The EAS Theory of Temperament

  • Arnold H. Buss
Part of the Perspectives on Individual Differences book series (PIDF)


Temperaments are here regarded as a subclass of personality traits, defined by: appearance during the first year of life, persistence later in life, and the contribution of heredity. The three personality traits that meet these criteria are emotionality, activity, and sociability, from which are derived the acronym EAS (Buss & Plomin, 1984). There are other individual differences that may be observed in infants, and other personality traits that are inherited, but only the three EAS traits meet both criteria.


Personality Trait Classical Conditioning Active Child Active People Cognitive Learning 
These keywords were added by machine and not by the authors. This process is experimental and the keywords may be updated as the learning algorithm improves.


Unable to display preview. Download preview PDF.

Unable to display preview. Download preview PDF.


  1. Bates, J.E. The concept of difficult temperament. Merrill-Palmer Quarterly, 1980, 26, 299–319.Google Scholar
  2. Bell, R.Q. Adaptation of small wristwatches for mechanical recording of activity in infants and children. Journal of Experimental Child Psychology, 1968, 6, 302–305.PubMedCrossRefGoogle Scholar
  3. Berscheid, E., & Walster, E.H. Interpersonal attraction (2nd ed.). Reading, MA: Addison-Wesley, 1978.Google Scholar
  4. Block, J.H. Conceptions of sex role: Some cross-cultural and longitudinal perspectives. American Psychologist, 1973, 28, 512–526.PubMedCrossRefGoogle Scholar
  5. Buss, A.H. The psychology of aggression. New York: Wiley, 1961.CrossRefGoogle Scholar
  6. Buss, A.H., & Durkee, A. An inventory for assessing different kinds of hostility. Journal of Consulting Psychology, 1957, 21, 343–349.PubMedCrossRefGoogle Scholar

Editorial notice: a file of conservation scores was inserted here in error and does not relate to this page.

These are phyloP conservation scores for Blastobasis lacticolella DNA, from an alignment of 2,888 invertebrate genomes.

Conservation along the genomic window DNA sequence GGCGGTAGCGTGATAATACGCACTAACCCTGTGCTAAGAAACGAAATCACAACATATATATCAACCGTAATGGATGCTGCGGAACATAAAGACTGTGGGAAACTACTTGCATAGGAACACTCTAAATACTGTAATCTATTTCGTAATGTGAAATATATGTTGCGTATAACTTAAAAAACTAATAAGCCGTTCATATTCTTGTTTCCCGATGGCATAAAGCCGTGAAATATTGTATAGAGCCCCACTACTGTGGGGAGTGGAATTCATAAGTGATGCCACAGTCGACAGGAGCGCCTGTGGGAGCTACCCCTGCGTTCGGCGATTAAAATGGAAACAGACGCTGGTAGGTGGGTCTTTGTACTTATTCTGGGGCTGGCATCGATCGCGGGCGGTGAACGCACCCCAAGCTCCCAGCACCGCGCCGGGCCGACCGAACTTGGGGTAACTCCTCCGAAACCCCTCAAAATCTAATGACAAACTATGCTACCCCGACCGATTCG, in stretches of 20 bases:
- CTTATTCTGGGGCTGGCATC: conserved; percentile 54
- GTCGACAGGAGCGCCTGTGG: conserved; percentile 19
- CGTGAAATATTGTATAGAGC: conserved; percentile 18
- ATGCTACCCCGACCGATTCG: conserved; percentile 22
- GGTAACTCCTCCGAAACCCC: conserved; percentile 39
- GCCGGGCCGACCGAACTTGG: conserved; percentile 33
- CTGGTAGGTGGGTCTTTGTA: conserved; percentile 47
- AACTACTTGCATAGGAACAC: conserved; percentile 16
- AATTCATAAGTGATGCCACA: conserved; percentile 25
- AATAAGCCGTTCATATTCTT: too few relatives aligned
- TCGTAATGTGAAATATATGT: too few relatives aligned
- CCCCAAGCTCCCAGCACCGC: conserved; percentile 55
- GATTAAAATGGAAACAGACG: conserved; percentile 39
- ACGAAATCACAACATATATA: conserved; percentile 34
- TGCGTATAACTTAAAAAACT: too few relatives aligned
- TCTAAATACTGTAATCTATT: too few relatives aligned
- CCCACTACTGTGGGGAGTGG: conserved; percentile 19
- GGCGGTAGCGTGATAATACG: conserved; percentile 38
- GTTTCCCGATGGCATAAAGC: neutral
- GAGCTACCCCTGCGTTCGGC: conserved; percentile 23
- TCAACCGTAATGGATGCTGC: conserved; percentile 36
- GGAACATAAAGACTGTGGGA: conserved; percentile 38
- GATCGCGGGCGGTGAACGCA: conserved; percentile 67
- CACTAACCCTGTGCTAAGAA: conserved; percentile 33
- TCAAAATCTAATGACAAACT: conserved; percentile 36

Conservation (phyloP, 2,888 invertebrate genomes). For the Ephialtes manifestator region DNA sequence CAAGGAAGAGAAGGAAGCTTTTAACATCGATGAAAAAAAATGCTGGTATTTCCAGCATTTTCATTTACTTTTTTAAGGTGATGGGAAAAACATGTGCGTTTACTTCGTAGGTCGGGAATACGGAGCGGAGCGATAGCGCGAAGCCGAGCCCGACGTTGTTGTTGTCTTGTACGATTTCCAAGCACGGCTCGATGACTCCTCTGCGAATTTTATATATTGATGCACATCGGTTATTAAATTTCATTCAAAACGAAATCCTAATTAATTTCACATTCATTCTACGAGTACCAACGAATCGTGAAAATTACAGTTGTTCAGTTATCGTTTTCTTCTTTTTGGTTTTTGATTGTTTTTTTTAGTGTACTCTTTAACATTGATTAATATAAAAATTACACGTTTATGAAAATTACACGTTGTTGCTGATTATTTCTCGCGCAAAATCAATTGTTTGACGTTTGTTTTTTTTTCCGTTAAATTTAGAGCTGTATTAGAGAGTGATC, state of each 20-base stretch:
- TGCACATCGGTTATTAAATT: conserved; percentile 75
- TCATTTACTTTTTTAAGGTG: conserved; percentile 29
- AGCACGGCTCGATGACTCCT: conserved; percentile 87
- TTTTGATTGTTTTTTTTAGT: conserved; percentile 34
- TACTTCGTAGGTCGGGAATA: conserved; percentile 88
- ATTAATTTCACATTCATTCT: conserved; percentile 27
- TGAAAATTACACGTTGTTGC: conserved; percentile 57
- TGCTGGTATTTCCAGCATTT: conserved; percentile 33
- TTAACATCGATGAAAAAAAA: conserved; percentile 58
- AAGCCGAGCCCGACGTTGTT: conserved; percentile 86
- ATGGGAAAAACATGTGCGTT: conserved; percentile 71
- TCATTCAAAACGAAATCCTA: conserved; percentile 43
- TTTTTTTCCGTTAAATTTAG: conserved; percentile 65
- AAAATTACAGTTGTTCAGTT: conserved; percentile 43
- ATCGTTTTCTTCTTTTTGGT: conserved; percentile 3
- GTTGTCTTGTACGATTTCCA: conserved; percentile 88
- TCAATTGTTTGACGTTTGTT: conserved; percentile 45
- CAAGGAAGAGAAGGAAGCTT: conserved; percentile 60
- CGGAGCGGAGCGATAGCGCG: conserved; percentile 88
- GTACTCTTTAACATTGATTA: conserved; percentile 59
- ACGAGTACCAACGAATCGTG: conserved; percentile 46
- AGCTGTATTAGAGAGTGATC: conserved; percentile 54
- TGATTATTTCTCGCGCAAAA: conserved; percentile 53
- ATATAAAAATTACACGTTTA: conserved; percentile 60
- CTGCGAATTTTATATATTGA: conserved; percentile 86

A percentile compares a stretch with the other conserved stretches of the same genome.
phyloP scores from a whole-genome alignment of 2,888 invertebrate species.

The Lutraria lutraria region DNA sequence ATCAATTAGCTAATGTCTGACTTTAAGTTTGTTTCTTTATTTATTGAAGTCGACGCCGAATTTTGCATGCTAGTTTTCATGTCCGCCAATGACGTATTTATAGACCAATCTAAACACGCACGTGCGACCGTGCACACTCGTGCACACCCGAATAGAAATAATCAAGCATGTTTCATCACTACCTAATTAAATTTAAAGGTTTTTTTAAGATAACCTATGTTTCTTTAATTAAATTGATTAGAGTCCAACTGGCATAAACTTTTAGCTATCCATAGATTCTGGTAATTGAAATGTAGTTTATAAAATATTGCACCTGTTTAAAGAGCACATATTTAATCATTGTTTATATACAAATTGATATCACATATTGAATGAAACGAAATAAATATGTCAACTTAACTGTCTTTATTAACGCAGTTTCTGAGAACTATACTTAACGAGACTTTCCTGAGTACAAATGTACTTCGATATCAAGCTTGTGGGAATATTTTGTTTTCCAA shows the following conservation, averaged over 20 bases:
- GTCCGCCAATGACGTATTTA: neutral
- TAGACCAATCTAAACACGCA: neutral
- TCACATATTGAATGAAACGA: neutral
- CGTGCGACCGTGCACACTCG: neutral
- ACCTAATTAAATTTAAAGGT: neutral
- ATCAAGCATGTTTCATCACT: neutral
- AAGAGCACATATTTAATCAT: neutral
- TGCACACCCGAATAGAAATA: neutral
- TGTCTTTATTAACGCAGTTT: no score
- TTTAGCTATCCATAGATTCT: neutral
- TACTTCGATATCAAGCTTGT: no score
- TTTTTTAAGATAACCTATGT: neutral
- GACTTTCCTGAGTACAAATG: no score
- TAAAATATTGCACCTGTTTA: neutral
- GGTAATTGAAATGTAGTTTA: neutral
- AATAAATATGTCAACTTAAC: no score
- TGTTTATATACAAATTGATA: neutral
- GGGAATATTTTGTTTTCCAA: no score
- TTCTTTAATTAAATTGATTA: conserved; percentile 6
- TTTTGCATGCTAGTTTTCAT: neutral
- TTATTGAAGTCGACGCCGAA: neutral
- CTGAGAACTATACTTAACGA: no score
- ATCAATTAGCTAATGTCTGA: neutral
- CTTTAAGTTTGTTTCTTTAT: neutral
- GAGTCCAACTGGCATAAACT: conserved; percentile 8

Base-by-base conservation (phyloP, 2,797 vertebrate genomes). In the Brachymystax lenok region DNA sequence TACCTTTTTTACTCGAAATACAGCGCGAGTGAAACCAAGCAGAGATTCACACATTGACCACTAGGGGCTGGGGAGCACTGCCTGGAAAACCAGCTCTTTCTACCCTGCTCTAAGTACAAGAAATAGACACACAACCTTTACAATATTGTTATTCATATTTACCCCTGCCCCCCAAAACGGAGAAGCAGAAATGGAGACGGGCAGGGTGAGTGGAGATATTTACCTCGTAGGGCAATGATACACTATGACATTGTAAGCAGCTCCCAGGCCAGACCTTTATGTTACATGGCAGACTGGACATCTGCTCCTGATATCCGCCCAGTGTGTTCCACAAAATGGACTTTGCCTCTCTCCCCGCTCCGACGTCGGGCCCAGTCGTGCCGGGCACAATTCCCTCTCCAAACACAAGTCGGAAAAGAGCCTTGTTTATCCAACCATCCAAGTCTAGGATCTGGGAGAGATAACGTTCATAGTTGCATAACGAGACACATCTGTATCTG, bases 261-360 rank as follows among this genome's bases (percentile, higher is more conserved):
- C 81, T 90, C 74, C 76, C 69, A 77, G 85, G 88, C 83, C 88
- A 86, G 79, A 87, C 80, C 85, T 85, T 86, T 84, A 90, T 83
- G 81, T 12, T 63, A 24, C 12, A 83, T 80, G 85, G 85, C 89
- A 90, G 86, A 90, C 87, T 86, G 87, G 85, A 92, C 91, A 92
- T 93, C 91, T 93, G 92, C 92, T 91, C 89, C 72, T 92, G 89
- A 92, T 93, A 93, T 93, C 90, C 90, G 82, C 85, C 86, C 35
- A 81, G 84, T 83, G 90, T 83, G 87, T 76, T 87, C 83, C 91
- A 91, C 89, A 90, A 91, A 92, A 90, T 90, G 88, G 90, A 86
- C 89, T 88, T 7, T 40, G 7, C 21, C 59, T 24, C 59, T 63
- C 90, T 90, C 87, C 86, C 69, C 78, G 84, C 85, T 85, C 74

7. Buss, A.H., & Plomin, R. A temperament theory of personality development. New York: Wiley, 1975.Google Scholar
  8. Buss, A.H., & Plomin, R. Temperament: Early developing personality traits. Hillsdale, NJ: Erlbaum, 1984.Google Scholar
  9. Cannon, W.B. Bodily changes in pain, hunger, fear and rage. New York: Appleton-Century-Crofts, 1929.Google Scholar
  10. Cheek, J.M., & Buss, A.H. Shyness and sociability. Journal of Personality and Social Psychology, 1981, 47, 330–339.CrossRefGoogle Scholar
  11. Eaton, W.O. Measuring activity level with actometers: Reliability, validity, and arm length. Psychological Bulletin, 1983, 100, 19–28.CrossRefGoogle Scholar
  12. Eaton, W.O., & Enns, L.R. Sex differences in human motor activity level. Psychological Bulletin, 1986, 100, 19–28.PubMedCrossRefGoogle Scholar
  13. Ehrhardt, A.A. Gender differences: A biosocial perspective. In T.B. Sonderegger (Ed.). Nebraska symposium on motivation. Lincoln, NE: University of Nebraska Press, 1985.Google Scholar
  14. Ekman, P., & Friesen, W.V. Unmasking the face. Englewood Cliffs, NJ: Prentice-Hall, 1975.Google Scholar
  15. Goy, R.W. Development of play and mounting behavior in female rhesus monkeys virilized prenatally with esters of testosterone or dihydrotestosterone. In D.J. Chivers & J. Herberts (Eds.). Recent advances in primatology. Vol. 1. New York: Academic Press.Google Scholar
  16. Goy, R.W., & McEwen, B.S. Sexual differentiation of the brain. Cambridge, MA: MIT Press, 1980.Google Scholar
  17. Harlow, H.F. Sexual behavior in rhesus monkeys. In F.A. Beach (Ed.). Sex and behavior. New York: Wiley, 1965.Google Scholar
  18. Holter, H. Sex role and social structure. Oslo: Universitforlaget, 1970.Google Scholar
  19. Maccoby, E.E., & Jacklin, C.N. The psychology of sex differences. Stanford, CA: Stanford University Press, 1974.Google Scholar
  20. Perry, M., & Buss, A.H. Correlates among social traits. Unpublished research, University of Texas, 1989.Google Scholar
  21. Rohner, R.P. Sex differences in aggression: Phylogenetic and enculturation perspectives. Ethos, 1976, 4, 57–72.CrossRefGoogle Scholar
  22. Schachter, S. The psychology of affiliation. Stanford, CA: Stanford University Press, 1959.Google Scholar
  23. Schulman, J.L., & Reisman, J.M. An objective measure of hyperactivity. American Journal of Mental Deficiency, 1959, 64, 455–456.PubMedGoogle Scholar
  24. Smith, C. & Lloyd, B. Maternal behavior and the sex of infants. Child Development, 1978, 49, 1263–1265.CrossRefGoogle Scholar
  25. Thomas, A., & Chess, S. Temperament and development. New York: Brunner/Mazel, 1977.Google Scholar
  26. Tiger, L., & Fox, R. The imperial animal. New York: Holt, Rinehart, & Winston, 1971.Google Scholar
  27. Watson, D. Intraindividual and interindividual analyses of positive and negative affect: Their relation to health complaints, perceived stress, and daily activities. Journal of Personality and Social Psychology, 1988, 54, 1020–1030.PubMedCrossRefGoogle Scholar
  28. Zuckerman, M. Sensation seeking: Beyond the optimal level of arousal. Hillsdale, NJ: Erlbaum, 1979.Google Scholar

Copyright information

© Springer Science+Business Media New York 1991

Authors and Affiliations

  • Arnold H. Buss
    • 1
  1. 1.Department of PsychologyUniversity of Texas at AustinAustinUSA

Personalised recommendations